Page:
December 12, 1997 in Seven

Clink’s Menu Gets A New Look

By The Spokesman-Review
 

It’s beginning to look a lot like Christmas.

Especially, at Clink’s, where they always do such a bang-up job with their decorations. (Where do they find those giant pine cones?)

This year, I kicked off the shopping season with a Bloody Mary, it being the perfect shade for a Christmas cocktail. Normally, I don’t write about drinks, but this thing was practically a meal, garnished with a cherry tomato and a big plump prawn. (If you like it hot, order the version made with Finlandia vodka infused with red peppers.)

It’s also worth checking in at Clink’s because some new items have been introduced to its menu.

Additions to the lunch offerings include New England clam chowder, smoked turkey sandwich with cranberry mayo, a grilled fish sand with kalamata olive-caper mayonnaise and Dungeness crab-stuffed ravioli with lemon-rosemary butter sauce. (That tempting pasta also appears in the evening.)

On the dinner menu, most of the old-time favs stay put (the pea salad and the prime rib remain, of course). The newest starters are the Dungeness crabcakes served with a Thai sweet and sour sauce.

There will continue to be new seafood creations on the fresh sheet. And duck joins the lineup, this version with a raspberry sauce.

There’s also a new dessert that sounds sumptuous: a Granny Smith apple tart with cinnamon-caramel ice cream. (Still, I’m going to miss that pear-bread pudding.)

To sample Clink’s new spread, call 328-5965 for reservations.

Memorable meals

As the year’s end approaches, it’s time to trot out those “Best of…” lists. (Look for my “Top 10” restaurants next Friday.)

But a couple of my most treasured eating experiences from this year won’t make that list. This heavenly chow was made by chefs, but were not at any restaurant.

Spokane attorney and food enthusiast Stanley Perdue arranged for a highly regarded Seattle chef to come and do a cooking demonstration at his home.

Chris Hunter, the chef at Etta’s Seafood in Seattle, gave our small group a new appreciation for fish. He introduced us to fresh anchovies (light-tasting, not salty), to katsu cod (the fish had been marinated in sake sediment, which gave the cod a rich flavor and kept it moist when grilled) and to huge Alaska spot prawns with roe. It was great fun to watch this seasoned pro turn out several dishes at the same time in an unfamiliar kitchen.

In October, I attended a kaiseki dinner at Mukogawa prepared by renowned sushi chef Shiro who owns a restaurant in Seattle that bears his name.

This traditional multi-course Japanese dinner was more than a meal. It was a celebration of the season, using food as a metaphor for nature. It was the first time I’d eaten Japanese pumpkin or the prized pine mushroom, available only in the fall. The mushrooms had a delicate flavor and were almost pure white.

I’ve tried a few of the techniques I picked up at these two events in my own kitchen, but the most valuable lesson I learned was to be adventurous and try new things.

Reader recommendations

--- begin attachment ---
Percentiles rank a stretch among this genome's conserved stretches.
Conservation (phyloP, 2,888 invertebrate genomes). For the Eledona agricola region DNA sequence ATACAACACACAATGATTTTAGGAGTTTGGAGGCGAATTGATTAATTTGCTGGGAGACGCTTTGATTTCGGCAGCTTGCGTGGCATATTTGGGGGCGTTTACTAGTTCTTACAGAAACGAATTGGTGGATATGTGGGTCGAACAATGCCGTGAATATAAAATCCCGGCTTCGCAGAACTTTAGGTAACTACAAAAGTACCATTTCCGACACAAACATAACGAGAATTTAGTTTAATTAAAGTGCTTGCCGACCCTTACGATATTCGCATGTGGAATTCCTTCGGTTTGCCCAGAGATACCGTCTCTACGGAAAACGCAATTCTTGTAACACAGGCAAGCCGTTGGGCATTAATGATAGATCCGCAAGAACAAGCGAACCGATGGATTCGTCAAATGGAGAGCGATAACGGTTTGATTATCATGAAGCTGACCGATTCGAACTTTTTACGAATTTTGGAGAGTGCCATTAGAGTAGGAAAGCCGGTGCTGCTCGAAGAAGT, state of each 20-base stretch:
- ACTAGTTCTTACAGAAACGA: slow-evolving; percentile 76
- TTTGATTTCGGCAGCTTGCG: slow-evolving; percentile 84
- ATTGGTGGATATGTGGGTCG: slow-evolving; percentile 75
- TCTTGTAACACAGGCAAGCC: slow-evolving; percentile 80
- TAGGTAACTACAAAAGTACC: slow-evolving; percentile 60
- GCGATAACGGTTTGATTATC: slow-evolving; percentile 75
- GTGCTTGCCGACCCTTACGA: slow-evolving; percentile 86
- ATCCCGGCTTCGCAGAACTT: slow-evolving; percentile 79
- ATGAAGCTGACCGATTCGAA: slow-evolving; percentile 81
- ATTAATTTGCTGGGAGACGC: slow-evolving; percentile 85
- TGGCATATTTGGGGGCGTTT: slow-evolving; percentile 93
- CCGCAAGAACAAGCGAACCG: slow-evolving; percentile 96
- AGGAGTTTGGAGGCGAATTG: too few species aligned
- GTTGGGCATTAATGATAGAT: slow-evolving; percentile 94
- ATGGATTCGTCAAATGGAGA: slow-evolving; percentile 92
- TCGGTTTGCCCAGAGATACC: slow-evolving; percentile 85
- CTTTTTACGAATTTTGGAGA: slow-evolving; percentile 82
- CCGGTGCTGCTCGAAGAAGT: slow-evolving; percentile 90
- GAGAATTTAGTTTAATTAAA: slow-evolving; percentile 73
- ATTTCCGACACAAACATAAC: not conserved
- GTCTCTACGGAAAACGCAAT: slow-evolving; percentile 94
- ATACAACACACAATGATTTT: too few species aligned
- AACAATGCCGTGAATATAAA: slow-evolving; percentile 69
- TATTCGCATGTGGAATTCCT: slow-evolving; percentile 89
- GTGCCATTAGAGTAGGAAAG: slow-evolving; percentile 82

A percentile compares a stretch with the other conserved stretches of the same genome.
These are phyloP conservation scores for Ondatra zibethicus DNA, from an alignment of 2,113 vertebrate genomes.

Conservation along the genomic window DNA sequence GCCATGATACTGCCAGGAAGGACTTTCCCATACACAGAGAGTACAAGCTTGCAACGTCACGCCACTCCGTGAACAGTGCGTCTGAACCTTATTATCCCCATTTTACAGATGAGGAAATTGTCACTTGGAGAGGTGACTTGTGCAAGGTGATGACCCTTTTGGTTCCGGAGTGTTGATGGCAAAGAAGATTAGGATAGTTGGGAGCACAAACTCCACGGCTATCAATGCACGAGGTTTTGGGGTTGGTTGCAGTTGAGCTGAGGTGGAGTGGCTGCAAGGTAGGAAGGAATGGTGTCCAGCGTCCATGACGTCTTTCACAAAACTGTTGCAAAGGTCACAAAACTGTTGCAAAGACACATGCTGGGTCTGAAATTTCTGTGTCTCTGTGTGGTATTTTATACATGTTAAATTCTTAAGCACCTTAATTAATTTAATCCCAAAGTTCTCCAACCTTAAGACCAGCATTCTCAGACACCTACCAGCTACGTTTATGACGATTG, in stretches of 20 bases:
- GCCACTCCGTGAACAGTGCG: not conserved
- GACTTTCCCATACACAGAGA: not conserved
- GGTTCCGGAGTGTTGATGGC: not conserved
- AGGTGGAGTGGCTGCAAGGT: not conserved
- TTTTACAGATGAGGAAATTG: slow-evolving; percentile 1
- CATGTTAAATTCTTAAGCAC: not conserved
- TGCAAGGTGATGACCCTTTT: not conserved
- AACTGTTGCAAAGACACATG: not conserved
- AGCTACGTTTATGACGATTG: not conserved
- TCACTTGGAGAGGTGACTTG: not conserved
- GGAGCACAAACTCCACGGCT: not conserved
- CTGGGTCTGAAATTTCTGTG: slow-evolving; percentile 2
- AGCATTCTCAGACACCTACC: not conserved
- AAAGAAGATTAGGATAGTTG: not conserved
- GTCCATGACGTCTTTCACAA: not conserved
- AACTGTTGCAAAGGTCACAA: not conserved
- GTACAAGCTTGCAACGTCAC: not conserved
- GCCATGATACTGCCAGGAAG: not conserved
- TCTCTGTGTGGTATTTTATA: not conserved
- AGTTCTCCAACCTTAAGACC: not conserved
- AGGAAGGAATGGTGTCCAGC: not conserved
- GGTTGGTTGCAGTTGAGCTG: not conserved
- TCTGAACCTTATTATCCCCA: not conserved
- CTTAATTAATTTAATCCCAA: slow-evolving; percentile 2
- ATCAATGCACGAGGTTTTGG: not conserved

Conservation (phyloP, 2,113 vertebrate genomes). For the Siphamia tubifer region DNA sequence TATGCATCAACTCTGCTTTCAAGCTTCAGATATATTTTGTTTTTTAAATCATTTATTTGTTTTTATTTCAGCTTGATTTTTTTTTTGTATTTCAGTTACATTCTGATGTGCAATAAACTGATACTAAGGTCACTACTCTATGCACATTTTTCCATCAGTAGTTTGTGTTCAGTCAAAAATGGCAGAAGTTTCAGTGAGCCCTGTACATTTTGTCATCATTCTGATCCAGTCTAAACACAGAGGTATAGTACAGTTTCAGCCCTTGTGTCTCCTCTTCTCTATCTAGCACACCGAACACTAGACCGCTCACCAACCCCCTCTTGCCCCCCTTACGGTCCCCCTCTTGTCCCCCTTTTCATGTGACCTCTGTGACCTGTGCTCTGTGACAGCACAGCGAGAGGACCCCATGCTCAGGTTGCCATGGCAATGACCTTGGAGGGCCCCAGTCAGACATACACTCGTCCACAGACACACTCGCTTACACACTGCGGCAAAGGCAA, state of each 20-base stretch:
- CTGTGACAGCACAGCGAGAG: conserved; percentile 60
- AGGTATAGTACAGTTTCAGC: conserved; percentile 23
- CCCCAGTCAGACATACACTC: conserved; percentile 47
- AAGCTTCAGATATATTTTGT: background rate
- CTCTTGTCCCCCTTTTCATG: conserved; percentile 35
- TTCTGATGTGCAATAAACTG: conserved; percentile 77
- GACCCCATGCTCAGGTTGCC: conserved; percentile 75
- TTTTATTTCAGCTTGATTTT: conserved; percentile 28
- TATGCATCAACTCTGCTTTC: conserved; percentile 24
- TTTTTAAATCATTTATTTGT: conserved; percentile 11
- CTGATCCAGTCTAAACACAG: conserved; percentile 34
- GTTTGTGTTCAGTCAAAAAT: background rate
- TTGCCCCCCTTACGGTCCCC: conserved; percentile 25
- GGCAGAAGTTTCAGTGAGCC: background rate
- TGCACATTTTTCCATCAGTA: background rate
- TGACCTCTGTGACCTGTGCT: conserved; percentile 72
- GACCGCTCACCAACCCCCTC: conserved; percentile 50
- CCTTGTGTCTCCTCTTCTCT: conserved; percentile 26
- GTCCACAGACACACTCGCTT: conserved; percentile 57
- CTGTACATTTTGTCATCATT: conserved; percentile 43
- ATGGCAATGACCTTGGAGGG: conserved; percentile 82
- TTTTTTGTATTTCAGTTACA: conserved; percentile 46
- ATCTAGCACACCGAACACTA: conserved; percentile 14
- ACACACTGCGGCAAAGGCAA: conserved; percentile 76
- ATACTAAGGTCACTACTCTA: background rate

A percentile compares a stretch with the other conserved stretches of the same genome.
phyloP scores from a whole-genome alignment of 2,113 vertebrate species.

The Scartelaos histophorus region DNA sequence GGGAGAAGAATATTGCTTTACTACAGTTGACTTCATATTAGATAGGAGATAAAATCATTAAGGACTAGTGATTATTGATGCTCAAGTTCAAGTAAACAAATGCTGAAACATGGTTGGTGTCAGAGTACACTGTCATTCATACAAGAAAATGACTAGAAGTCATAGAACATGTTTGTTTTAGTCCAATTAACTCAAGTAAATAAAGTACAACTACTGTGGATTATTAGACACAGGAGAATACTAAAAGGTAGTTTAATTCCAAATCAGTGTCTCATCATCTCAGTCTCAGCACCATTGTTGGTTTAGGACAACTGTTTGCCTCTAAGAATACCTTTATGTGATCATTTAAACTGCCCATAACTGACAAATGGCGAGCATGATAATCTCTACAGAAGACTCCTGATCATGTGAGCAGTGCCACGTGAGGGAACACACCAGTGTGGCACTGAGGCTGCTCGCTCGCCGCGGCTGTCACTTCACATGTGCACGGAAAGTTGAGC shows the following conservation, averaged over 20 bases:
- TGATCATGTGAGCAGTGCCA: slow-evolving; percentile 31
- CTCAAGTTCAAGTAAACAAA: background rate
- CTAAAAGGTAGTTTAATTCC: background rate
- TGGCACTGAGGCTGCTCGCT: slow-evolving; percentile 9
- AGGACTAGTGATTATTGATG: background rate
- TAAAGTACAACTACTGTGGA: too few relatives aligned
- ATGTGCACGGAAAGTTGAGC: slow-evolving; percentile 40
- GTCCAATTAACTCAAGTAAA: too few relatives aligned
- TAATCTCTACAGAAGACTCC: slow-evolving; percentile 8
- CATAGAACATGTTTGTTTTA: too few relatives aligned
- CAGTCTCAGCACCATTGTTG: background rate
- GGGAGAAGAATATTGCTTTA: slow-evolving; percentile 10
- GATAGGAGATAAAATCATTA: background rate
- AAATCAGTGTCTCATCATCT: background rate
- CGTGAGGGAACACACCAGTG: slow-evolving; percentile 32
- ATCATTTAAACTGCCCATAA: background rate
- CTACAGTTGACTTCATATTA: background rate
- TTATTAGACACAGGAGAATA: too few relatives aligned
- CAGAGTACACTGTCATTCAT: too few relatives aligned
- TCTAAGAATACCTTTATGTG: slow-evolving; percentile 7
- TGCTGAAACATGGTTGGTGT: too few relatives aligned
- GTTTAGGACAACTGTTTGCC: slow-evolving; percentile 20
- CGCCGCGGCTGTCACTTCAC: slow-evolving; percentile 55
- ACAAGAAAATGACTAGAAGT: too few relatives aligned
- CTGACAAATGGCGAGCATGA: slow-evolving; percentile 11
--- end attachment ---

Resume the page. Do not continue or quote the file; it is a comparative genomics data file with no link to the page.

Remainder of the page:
In the spirit of starting 1998 with a clean plate, I was going through files and found some letters from readers who suggested spots to eat.

I have yet to make to any of them, but they’re on my list.

Nancy Hardy was pleased with everything at the Pine Tree in Osburn, Idaho. They serve dinner only during the winter.

Joyce McMullen from Nine Mile Falls, was impressed with the Boardwalk Pizzaria and Grill at the Suncrest Outpost on Highway 291. She raved about the grilled prime beef and the family atmosphere.

Karen Hamilton recommended checking out a unique dish at Pieroni’s Deli. It’s a grilled spaghetti sandwich. Sounds interesting.

Thanks for the tips.

Menu news

Some places are content to stay with the same dishes year after year. Others are constantly cooking up new stuff. Moon Time falls into the latter category. Several new items have been added to this Coeur d’Alene pub’s menu.

There’s a new salad that features toasted almonds, gorgonzola, artichoke hearts, red onions and romaine tossed in a raspberry vinaigrette.

Other add-ons include a smoked turkey sandwich, a pork satay with peanut sauce and a chicken Caesar salad soft taco. A dessert option is now available. The Moon Unit is a brownie topped with ice cream and drizzled with chocolate sauce.

Moon Time is located 1602 Sherman Ave. For reservations, call (208) 667-2331.

And, just in time to help keep that New Year’s Resolution to get healthy, Eat Rite has come out with a re-designed menu.

Everything at this restaurant is vegan, which means it’s made without using any animal products.

Yet, it includes pizza (made with non-dairy cheese), steaks (the veggie variety) and burritos (stuffed with beans and non-dairy cheese).

Every weekday, a different ethnic cuisine is featured. On Monday, it’s Mexican food. Asian is served on Tuesdays. It’s Italian on Wednesday and European food is served Thursdays.

Every Thursday evening will be spaghetti and pizza night and the restaurant will stay open until 9. Every other night, it closes at 7. On Friday, it closes at 4 p.m. and it stays shut until Monday. Eat Rite is also open for breakfast, but by reservation only. Eat Rite is located at 2303 N. Washington. The phone number is 325-1957.

, DataTimes ILLUSTRATION: Map of Clinkerdagger Restaurant area

MEMO: Leslie Kelly can be contacted via E-mail at lesliek@spokesman.com or regular mail to Spokesman-Review, P.O. Box 2160, Spokane, WA 99210.

The following fields overflowed: SUPCAT = COLUMN, RESTAURANT REVIEW - Behind the Menu

Leslie Kelly can be contacted via E-mail at lesliek@spokesman.com or regular mail to Spokesman-Review, P.O. Box 2160, Spokane, WA 99210.

The following fields overflowed: SUPCAT = COLUMN, RESTAURANT REVIEW - Behind the Menu


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